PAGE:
Even though he is attached to direct big budget Hollywood features now, Troll Hunter director André Øvredal is also well into The Tunnel, the most complex special effects movie ever made in Norway.
André Øvredal’s short film The Tunnel is based on the sci-fi short story The Tunnel Ahead written by Alice Glaser in 1961. It was published in Norway in 1991 in an anthology edited by Norway’s leading sci-fi authors, Jon Bing og Tor Åge Bringsværd. The story takes place in a future with extreme overpopulation, and with people living in megacities. One way to cure the problem is to let the gates of tunnels leading into the cities close at random moments, and everyone who are inside them will be killed. The two main characters are played by Kyrre Haugen Sydness and Siri Helene Müller, who plays parents with two children on their way to the beach. -This is a story I have been dreaming of making a film of since I read it in high school, says director André Øvredal.
The film was shot in a studio with several greenscreens and the framework of a futuristic car, designed by university students. Everything else will be created with CG graphics, and the crew’s ambition is to create the most complext special effects movie ever made in Norway. -We will put on display what we can do in Norway with this movie. At the same time it is very exciting for me in terms of creating a very intimate and human setting inside the car itself, Øvredal says to Dagbladet. The film promises to be “dark and dystopian”, and the director is giving very specific instructions to the actors.
-André is very specific but he also gives us actors space inside this green room, actor Kyrre Haugen Sydness says to broadcaster NRK when asked about the movie. He is joined by Siri Helene Müller who says Øvredal is “a humble director with great visions and a clear image of what he wants”. She adds that she has to think of Bombay, with its great contrasts between wealth and poverty, to imagine how it feels for the characters to be in the car while the actors are surrounded by greenscreens, cameras and lights.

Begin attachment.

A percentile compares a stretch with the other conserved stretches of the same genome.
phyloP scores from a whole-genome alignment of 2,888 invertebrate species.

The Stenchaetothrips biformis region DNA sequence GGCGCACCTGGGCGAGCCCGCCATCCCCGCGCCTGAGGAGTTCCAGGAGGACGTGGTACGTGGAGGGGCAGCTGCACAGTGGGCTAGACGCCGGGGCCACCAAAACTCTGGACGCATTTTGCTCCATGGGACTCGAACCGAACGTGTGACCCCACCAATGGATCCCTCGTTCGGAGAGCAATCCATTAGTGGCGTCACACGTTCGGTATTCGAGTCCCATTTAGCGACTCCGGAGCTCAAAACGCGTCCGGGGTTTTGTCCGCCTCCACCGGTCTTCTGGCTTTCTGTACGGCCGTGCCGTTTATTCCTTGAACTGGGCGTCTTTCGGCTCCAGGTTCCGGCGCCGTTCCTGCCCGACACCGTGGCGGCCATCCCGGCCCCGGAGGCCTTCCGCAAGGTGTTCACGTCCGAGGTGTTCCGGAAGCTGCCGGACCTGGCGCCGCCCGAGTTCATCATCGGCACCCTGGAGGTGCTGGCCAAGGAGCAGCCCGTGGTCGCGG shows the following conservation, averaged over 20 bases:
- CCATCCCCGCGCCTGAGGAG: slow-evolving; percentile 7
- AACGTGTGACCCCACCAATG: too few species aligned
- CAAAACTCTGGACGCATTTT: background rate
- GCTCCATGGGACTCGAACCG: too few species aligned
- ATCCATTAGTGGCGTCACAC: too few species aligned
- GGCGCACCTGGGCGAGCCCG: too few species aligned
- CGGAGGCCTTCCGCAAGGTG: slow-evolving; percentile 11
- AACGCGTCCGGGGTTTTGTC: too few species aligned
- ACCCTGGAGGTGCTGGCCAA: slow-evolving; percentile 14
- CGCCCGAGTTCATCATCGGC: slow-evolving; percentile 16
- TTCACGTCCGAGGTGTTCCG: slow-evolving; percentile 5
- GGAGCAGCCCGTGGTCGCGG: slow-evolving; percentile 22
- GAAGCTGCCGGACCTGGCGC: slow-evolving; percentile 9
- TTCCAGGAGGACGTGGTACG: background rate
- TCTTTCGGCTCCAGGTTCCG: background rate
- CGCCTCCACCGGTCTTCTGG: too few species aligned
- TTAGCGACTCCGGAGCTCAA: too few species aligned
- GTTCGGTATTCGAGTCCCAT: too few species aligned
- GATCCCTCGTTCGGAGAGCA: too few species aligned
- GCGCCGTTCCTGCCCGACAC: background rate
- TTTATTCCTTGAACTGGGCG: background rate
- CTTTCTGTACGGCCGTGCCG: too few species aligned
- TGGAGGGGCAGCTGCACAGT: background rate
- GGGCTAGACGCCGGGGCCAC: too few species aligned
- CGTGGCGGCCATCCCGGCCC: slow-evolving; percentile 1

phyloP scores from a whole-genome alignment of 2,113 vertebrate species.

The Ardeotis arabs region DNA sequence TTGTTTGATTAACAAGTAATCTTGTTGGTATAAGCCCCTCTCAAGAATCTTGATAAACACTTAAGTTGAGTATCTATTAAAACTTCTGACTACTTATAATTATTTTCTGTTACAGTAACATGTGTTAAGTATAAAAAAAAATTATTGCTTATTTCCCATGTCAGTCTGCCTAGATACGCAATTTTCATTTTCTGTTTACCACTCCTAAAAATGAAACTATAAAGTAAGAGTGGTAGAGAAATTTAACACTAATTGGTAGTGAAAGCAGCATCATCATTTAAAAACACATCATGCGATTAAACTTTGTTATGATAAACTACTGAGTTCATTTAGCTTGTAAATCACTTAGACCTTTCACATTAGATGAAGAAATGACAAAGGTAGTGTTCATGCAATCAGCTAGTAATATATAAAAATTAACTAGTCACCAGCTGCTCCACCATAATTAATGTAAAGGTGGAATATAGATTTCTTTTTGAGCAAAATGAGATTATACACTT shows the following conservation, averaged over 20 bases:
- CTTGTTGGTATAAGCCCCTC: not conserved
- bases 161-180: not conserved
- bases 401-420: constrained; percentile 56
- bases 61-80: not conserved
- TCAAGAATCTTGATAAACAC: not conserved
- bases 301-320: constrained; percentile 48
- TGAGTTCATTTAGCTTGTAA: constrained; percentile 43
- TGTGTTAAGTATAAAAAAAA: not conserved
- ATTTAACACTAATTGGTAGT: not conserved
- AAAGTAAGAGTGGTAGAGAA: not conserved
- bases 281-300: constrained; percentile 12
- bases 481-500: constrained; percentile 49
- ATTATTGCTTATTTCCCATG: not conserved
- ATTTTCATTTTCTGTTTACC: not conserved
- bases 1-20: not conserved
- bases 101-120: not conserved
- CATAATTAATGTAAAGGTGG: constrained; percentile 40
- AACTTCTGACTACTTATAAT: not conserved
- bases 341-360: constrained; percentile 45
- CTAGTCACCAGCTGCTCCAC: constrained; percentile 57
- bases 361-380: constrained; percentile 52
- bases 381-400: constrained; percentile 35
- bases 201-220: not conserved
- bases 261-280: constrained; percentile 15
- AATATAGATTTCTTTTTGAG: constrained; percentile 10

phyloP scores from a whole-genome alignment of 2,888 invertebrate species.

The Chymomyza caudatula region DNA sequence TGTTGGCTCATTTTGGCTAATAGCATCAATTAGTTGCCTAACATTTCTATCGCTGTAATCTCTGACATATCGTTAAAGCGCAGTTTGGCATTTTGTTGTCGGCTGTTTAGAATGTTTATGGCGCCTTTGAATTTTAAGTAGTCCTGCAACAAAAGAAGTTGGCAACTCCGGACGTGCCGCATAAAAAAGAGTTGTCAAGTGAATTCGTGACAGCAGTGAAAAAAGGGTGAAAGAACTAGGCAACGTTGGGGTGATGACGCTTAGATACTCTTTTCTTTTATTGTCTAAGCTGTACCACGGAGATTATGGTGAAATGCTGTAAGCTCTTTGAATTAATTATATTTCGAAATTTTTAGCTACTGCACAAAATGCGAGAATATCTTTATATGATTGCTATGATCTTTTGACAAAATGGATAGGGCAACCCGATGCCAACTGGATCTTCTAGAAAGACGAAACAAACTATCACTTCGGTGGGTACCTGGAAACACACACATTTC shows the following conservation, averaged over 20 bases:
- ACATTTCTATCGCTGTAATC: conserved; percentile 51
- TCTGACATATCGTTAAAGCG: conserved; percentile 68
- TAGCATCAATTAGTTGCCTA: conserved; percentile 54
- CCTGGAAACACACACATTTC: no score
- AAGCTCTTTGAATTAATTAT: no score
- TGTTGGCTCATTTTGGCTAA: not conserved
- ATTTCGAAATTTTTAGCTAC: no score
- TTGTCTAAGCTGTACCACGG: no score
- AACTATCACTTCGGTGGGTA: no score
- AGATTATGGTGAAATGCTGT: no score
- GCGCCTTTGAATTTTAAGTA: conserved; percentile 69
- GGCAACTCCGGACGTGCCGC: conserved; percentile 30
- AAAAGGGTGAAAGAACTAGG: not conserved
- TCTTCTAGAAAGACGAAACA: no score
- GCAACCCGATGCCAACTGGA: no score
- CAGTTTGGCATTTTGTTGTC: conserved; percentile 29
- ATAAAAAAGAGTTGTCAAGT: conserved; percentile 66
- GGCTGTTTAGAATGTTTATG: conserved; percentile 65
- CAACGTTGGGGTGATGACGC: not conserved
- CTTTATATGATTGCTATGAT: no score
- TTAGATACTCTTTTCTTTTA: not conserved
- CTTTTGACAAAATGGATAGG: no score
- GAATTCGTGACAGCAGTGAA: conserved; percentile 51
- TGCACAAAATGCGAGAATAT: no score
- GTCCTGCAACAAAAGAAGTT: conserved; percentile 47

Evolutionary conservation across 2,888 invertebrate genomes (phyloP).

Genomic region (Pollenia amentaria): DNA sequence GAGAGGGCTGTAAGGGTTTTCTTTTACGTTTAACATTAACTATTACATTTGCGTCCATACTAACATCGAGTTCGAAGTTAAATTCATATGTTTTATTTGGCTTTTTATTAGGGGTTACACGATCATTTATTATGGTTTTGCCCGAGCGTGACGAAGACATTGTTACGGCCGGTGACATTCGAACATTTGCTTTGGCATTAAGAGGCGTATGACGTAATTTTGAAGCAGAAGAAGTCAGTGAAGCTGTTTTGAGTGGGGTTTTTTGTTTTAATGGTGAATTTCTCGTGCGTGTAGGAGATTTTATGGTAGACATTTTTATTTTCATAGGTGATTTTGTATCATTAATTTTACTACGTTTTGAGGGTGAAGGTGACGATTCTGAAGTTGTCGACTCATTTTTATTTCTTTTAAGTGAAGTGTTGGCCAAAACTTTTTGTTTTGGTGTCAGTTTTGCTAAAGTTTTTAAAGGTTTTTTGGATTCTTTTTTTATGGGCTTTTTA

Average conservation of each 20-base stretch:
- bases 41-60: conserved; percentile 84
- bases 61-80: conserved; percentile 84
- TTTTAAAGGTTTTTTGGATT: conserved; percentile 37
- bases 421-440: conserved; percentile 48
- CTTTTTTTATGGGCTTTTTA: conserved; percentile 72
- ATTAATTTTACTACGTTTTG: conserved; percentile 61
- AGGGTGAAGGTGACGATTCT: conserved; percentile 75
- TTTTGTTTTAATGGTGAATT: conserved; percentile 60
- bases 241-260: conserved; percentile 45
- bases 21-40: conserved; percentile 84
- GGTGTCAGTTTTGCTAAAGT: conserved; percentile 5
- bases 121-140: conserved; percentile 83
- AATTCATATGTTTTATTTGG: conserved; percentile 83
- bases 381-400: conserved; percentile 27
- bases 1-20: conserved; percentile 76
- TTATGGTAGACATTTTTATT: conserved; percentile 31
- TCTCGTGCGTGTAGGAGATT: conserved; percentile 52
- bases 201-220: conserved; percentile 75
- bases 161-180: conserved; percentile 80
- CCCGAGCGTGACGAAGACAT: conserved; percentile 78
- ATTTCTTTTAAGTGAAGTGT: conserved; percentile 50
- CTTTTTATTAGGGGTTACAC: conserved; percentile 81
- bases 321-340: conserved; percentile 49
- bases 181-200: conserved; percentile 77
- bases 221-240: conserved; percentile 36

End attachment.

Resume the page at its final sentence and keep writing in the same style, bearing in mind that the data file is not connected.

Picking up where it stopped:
The script is written by André Øvredal (director of over 150 TV commercials) who won the Storyline competition in 2010 with this script, and received funding in 2011 as the winner’s prize. The Norwegian film institute, who funds part of the budget, motivates the grant by saying the script is “very relevant these days, and that the film is likely to be very thoughtful, disturbing and exciting”. The 10 minute film has a total budget of 443.000 dollars and shooting took place during one week in January. The film was expected to be finished in June, but is now delayed and on temporary hiatus “because of the vast amounts of special effects”. Øvredal now predicts news about the movie in early 2014.
Distribution is not decided yet, but the film will possibly be shown at festivals, including Grimstad and Sundance.
André Øvredal’s next feature film will be the UK horror film The Autopsy of Jane Doe, about a father-and-son team of coroners in a small-town mortuary, performing an autopsy on a young woman. They discover strange and bizarre leads as to what she died of.
August 26, 2015 update: According to the director, the film will be completed “in 3 weeks”, although no premiere has been announced.